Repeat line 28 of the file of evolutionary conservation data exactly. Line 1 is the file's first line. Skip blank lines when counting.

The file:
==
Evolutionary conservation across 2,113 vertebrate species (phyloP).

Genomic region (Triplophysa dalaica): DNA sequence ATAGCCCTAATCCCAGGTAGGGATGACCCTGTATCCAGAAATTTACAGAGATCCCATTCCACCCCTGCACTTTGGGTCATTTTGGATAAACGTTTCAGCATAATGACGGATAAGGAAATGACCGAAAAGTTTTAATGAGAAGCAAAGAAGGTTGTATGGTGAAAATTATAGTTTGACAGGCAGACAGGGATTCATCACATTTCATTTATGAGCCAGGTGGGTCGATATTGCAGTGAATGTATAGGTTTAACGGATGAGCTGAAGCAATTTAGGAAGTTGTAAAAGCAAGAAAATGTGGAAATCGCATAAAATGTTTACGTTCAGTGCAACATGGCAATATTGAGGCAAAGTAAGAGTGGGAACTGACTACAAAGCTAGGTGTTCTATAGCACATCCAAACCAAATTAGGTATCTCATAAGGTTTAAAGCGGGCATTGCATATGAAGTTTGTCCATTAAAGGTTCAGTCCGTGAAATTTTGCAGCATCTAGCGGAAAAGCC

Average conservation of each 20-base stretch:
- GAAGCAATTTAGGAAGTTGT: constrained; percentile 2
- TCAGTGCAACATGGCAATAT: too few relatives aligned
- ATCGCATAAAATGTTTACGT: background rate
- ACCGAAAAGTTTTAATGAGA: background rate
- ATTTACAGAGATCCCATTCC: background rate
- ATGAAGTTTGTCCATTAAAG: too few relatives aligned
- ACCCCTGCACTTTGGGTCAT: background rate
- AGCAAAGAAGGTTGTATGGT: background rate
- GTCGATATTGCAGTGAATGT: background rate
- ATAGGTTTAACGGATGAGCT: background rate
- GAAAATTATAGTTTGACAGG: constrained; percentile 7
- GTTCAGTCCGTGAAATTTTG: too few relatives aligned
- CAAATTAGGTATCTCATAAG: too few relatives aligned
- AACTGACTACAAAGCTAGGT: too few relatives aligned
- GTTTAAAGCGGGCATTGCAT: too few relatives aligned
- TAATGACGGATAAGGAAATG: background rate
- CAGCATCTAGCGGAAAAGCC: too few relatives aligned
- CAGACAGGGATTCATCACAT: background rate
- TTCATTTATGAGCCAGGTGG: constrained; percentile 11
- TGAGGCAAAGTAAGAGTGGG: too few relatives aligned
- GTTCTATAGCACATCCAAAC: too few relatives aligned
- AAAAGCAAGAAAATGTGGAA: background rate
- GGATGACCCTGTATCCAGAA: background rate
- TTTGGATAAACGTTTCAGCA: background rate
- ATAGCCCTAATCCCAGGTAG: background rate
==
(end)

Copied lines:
- ATAGCCCTAATCCCAGGTAG: background rate